As labor shortages continue to make headlines, U.S. government data is showing that falling immigration is contributing to the crisis.
The number of people entering the United States is less than one quarter of what it was in 2016, falling from over 1 million to less than 247,000 in 2021. The year-over-year decline in migration into the country means that there are an estimated 2 million fewer working-age immigrants in the country today than there would have been if migration had continued at a steady pace. Combined with the steep decline in birth rates identified by the 2020 Census, and the decision of many workers over age 45 to leave the workforce during the pandemic, the cratering of migration into the country is making the U.S. labor shortage worse.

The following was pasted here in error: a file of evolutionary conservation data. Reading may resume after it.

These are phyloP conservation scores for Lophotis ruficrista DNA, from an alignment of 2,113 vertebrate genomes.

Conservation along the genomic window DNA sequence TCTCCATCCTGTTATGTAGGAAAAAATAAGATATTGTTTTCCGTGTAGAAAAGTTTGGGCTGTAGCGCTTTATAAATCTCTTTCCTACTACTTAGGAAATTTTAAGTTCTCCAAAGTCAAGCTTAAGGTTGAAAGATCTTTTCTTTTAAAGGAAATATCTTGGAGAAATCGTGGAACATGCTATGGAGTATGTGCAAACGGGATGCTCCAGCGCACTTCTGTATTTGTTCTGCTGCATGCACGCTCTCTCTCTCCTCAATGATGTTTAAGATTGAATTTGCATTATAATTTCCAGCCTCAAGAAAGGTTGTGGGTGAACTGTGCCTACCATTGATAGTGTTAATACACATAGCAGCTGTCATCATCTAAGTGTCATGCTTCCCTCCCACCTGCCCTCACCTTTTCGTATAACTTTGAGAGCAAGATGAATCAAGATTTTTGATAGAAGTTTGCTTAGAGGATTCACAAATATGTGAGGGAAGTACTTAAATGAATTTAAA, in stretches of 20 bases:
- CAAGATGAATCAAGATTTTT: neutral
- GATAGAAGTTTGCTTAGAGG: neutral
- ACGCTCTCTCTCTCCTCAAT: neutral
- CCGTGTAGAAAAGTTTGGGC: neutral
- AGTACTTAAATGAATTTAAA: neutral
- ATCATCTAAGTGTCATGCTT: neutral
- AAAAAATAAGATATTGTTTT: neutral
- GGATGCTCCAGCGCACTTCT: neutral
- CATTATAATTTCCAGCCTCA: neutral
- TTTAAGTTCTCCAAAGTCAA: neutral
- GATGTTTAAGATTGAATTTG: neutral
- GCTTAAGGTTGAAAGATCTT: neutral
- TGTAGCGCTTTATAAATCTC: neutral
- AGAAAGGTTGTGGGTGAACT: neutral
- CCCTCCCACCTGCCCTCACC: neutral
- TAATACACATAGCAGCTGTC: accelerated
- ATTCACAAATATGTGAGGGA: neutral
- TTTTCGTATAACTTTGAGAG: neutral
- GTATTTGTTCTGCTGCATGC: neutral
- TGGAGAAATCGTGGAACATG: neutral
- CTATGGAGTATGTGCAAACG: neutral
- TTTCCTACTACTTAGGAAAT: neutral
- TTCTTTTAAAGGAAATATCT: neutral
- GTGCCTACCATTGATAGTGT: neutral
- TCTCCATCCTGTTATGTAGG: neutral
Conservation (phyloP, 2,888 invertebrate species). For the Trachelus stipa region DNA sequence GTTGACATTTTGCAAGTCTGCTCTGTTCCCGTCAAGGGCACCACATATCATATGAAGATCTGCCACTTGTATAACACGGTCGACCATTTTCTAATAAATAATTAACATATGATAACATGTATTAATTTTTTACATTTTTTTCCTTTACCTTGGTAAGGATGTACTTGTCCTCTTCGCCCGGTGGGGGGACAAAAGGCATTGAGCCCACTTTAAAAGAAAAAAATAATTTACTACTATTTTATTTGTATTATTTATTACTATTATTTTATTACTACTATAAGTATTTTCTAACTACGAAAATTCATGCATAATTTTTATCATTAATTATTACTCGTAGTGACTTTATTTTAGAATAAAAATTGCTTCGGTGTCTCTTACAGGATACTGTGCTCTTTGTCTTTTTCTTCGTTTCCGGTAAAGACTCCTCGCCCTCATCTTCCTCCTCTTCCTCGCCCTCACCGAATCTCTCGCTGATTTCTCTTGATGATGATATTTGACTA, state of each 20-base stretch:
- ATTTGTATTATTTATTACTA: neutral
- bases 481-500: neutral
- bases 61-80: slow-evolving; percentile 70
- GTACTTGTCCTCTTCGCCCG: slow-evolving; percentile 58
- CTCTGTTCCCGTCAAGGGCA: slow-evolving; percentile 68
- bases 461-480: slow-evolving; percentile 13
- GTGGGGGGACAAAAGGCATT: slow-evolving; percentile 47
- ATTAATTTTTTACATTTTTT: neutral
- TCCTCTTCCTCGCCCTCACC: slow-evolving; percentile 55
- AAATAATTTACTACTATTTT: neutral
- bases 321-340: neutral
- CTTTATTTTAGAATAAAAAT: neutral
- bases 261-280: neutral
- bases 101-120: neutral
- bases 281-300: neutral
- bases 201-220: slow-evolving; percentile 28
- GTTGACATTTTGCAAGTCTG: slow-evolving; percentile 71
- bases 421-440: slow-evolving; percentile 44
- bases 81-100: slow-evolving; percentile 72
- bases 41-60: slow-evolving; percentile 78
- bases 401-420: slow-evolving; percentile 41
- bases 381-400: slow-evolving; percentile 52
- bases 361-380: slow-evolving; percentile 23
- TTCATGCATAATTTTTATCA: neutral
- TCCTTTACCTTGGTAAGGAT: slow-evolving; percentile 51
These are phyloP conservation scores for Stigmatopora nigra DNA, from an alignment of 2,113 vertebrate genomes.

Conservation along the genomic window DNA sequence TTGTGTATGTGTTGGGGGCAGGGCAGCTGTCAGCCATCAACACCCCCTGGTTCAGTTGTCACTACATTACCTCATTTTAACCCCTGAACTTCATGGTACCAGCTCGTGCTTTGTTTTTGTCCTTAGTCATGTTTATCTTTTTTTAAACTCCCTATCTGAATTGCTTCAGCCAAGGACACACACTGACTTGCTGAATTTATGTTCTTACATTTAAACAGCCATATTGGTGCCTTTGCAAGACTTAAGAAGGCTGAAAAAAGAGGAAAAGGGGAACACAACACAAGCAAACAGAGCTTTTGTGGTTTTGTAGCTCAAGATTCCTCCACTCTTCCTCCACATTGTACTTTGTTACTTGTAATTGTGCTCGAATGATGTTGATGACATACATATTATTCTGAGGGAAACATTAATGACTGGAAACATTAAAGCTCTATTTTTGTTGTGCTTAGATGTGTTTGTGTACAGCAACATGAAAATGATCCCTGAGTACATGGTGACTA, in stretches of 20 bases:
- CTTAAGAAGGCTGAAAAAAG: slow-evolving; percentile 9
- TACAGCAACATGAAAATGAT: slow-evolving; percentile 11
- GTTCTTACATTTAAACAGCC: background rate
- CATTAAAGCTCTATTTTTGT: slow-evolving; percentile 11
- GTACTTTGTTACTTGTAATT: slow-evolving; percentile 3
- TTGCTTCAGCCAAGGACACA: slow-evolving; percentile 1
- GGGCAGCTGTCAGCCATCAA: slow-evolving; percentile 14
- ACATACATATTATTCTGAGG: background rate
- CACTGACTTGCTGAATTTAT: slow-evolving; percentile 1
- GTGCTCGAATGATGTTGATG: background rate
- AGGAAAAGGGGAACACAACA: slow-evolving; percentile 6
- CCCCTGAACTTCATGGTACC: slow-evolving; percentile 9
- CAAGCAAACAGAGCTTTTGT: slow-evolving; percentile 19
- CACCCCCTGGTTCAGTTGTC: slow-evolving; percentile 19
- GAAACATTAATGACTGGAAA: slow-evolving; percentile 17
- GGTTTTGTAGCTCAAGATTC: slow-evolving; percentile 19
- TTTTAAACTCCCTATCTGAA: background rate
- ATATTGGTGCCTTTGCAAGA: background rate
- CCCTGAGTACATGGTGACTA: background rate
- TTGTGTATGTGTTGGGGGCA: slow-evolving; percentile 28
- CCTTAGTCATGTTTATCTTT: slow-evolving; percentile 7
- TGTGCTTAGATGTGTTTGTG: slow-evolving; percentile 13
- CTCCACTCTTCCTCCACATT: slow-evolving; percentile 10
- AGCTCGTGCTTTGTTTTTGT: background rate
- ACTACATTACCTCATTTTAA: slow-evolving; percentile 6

Industries hit the hardest include service, natural resources, and construction, given that more than 20% of the service labor force is foreign born, while only 14% are U.S. citizens, and the natural resources and construction workforce is nearly 14% foreign-born, versus only 8% native-born. Though these foreign-born workers are not the majority of workers in these fields, they make up a large enough portion that removing them from the workforce has exacerbated shortages at a time when employers are desperate to hire. Additionally, of the two million working-age immigrants locked out of the United States in the past two years, an estimated one million of them were college educated. By some estimates this resulted in 2.5 million fewer jobs being created, not to mention the loss of bright foreign students or entrepreneurs who never entered the United States.
The absence of these foreign-born workers is also tied to the rise in inflation. The U.S. Chamber of Commerce believes that increasing immigration is the only way to quickly reduce inflation, by easing the supply chain disruptions at the heart of the rise in inflation, such as the shortage of truck drivers.